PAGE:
A publication of the Kentucky Center for Public Service Journalism

A dog’s paradise! From 9-year-old’s idea, Allie’s Walkabout honored by Erlanger on 10th anniversary

By David Kubota
NKyTribune reporter

Allie’s Walkabout, a local dog-boarding facility, celebrated its 10-year anniversary recently.

Erlanger Mayor Tyson Hermes read a proclamation, honoring the event and naming Allie’s Walkabout Day in Erlanger.

Allie (center) and her sister, Audrey (left), watch as Erlanger Mayor Tyson Hermes reads the proclamation celebrating the 10-year anniversary of Allie’s Walkabout. Hermes declared June 30 as Allie’s Walkabout Day. (Photo by David Kubota)

In 2008, Allie Clegg — then just 9 years old — started the business dog sitting for her neighbors. Since then, the business has boomed with more than 80 dogs, 25 staff, and 3,000 customers.

As a 9-year-old, Allie asked her father for spending money. Instead of simply handing over the cash, her father taught her how to earn money. Allie started to visit neighbors and offer to walk their dogs for a small fee.

Allie created a brochure for her neighbors, informing them of her prices and services. The business began to gain traction, primarily through word of mouth. Allie’s Walkabout operated in the family’s home for several years until they purchased a 12,000-square foot facility near Crescent Springs.

Operating the business is largely a family affair, with most of the Clegg family taking part.

Allie’s Walkabout is much more than a dog-boarding facility; it offers a multitude of services for customers.

The business offers the traditional dog-boarding facilities, a doggy daycare so dogs can play and socialize, grooming services, and work with pet photographers to provide photos of your best furry friend.

Different than their competitors, Allie’s operates on an “off-leash” policy, in which dogs are free to run around in five large areas in their facility. Mary Clegg, Allie’s mother, spoke about how they differentiate themselves from other dog-boarding facilities.

“Most dog-care places don’t train their staff,” Mary Clegg said. “Our staff goes through a month of training before we allow them to handle the play area themselves.”

Allie Clegg displays the proclamation that honors Allie’s Walkabout Day in Erlanger. (Photo by David Kubota)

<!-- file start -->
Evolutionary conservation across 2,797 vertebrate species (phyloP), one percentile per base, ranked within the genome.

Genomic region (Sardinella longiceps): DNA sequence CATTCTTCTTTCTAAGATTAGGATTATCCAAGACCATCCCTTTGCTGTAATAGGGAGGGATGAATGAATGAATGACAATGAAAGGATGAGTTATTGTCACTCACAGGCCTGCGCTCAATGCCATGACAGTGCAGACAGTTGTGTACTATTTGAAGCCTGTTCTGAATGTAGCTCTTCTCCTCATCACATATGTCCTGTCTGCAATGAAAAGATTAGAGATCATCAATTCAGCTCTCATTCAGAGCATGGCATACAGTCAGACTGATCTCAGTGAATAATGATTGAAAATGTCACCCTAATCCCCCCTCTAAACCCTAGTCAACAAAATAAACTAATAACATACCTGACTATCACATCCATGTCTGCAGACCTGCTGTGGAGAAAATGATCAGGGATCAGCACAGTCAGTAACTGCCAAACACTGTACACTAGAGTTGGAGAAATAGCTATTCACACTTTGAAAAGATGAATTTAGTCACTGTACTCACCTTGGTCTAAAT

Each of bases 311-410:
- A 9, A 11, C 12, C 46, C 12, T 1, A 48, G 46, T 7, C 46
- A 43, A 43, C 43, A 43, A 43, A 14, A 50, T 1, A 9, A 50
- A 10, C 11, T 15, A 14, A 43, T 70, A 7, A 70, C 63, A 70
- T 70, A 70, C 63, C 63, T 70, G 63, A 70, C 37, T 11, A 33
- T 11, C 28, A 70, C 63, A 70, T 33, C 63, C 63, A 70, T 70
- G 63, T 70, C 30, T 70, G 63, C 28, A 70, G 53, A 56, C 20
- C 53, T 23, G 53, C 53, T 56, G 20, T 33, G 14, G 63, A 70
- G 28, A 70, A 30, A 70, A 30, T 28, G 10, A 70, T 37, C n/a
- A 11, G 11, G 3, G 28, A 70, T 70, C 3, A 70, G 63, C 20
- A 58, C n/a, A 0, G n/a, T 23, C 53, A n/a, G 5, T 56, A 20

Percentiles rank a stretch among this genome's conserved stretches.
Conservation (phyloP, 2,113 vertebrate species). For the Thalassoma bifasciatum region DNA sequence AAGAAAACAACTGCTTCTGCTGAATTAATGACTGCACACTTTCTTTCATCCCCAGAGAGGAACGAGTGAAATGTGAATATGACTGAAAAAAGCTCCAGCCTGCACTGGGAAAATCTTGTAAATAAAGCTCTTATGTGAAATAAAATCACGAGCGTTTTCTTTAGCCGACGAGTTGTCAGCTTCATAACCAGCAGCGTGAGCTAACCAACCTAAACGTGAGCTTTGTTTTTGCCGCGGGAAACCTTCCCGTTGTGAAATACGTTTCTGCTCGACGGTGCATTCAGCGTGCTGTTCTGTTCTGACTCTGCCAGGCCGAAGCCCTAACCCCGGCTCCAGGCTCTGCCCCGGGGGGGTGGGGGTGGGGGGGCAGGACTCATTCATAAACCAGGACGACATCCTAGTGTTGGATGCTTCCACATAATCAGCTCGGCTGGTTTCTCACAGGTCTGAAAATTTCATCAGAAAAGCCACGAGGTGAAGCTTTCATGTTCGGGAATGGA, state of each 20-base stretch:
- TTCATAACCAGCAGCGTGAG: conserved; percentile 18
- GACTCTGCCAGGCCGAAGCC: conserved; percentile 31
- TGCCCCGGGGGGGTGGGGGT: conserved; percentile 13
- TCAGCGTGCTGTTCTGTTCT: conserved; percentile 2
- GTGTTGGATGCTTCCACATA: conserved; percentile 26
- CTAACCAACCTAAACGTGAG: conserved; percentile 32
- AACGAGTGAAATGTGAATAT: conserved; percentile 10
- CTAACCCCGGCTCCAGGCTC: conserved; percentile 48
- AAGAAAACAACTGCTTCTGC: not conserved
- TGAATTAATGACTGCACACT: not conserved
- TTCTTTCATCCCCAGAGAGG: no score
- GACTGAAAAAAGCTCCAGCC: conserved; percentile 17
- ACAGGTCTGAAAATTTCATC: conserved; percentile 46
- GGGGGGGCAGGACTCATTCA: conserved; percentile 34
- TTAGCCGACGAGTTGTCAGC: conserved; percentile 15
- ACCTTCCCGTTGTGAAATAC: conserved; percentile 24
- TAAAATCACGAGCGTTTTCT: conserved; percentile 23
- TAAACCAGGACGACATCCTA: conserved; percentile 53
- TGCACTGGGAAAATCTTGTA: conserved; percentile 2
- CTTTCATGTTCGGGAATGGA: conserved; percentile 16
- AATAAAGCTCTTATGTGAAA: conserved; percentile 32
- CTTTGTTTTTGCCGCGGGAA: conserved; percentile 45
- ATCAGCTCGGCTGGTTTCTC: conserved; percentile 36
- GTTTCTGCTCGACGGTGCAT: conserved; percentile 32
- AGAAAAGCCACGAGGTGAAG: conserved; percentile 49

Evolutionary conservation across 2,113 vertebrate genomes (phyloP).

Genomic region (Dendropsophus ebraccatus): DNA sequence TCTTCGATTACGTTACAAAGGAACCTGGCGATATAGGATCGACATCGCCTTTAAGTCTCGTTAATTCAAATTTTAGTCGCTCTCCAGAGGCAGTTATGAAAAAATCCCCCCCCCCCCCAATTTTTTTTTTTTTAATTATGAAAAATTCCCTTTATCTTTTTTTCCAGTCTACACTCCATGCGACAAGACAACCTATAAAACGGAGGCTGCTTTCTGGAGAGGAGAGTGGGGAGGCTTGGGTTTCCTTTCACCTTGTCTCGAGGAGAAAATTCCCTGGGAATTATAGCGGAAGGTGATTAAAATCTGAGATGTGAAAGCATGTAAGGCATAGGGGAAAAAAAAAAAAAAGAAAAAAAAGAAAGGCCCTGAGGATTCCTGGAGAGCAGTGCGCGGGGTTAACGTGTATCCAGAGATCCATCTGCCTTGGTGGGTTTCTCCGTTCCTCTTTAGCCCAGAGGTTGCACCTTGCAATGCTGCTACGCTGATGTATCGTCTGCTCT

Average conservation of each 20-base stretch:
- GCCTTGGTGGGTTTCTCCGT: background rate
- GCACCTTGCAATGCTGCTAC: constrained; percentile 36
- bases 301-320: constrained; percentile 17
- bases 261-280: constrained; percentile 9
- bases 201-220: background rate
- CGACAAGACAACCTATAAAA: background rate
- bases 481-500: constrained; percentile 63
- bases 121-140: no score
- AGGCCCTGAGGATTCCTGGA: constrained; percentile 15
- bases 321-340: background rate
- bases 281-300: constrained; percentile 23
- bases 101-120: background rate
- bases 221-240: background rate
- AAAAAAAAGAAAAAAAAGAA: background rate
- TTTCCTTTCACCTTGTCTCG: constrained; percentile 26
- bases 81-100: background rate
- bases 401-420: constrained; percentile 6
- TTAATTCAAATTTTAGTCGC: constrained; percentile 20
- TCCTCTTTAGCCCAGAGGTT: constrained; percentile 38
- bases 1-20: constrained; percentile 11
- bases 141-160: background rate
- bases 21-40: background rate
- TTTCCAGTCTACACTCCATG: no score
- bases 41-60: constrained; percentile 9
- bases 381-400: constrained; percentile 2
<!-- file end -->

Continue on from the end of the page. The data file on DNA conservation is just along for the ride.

The groomers at Allie’s are also well-trained workers, having all been to grooming school. Overnight there is always someone at the facility to ensure that the dogs are always well cared for.

The socialization provided by an “off-leash” policy can lead to happier dogs, and Mary Clegg shared a story about one memorable pup.

“We had a dog, Benny, who was terrified of other dogs and humans when he started coming here.” she said. “But in a couple months, changes can be made and now he’s just like every other dog.”

Reflecting on her staff, Allie Clegg spoke about the sort of people she hires and how they have to adapt to different situations.

“Our staff has to be willing to grow and change,” she said. “There isn’t just one type of person we hire.”

For the past three weeks, Allie’s Walkabout has been sold out, so business couldn’t be better. With the past 10 years being such a success, Allie Clegg and her family hope to expand the business to more locations in Northern Kentucky.

Hermes is hopeful that Allie Clegg’s success will act as inspiration for other citizens to venture out and begin their own businesses.

For more about Allies Walkabout and to see Mayor Hermes read the proclamation, click here.

David Kubota is a Scripps Howard Foundation intern at the NKyTribune this summer. He is a student at the University of Kentucky School of Journalism and Media.

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One Comment

  1. Lois ille says:

    So awesome and so well-DESERVED. Great, hard-working family that shares the love with other people’s pets.

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